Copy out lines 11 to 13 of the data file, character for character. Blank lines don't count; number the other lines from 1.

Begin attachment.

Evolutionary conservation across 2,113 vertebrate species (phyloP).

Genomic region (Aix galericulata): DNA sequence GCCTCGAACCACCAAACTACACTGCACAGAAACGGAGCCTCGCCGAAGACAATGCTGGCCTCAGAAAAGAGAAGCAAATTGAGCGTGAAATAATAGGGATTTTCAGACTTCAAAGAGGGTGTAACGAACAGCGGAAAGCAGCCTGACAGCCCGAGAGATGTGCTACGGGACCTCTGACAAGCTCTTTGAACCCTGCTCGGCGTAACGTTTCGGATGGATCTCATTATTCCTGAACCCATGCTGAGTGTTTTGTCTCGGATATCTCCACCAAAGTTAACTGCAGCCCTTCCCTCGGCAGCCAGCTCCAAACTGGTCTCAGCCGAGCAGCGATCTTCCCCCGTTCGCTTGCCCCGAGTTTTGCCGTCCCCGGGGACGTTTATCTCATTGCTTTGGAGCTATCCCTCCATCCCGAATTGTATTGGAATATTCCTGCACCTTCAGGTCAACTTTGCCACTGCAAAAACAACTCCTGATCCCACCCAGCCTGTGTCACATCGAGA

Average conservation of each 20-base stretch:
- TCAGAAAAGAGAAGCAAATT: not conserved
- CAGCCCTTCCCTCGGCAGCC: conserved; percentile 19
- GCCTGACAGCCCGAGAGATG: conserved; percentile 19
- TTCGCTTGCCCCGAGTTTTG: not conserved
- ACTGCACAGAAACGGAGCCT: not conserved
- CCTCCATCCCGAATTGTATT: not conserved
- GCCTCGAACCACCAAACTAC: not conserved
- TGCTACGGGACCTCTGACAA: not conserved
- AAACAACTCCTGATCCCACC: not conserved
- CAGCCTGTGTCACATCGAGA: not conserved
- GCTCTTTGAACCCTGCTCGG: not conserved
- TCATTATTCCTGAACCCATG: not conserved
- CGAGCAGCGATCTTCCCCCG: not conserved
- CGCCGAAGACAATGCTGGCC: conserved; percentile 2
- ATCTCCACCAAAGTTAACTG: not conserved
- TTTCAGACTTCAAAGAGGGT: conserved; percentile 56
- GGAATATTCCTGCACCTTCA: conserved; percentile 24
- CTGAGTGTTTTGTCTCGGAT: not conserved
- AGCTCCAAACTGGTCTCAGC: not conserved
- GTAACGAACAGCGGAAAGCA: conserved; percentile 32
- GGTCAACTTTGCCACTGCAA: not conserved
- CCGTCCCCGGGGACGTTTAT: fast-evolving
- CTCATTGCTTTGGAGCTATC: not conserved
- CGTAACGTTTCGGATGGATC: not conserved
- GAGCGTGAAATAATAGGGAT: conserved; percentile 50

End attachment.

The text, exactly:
- TGCTACGGGACCTCTGACAA: not conserved
- AAACAACTCCTGATCCCACC: not conserved
- CAGCCTGTGTCACATCGAGA: not conserved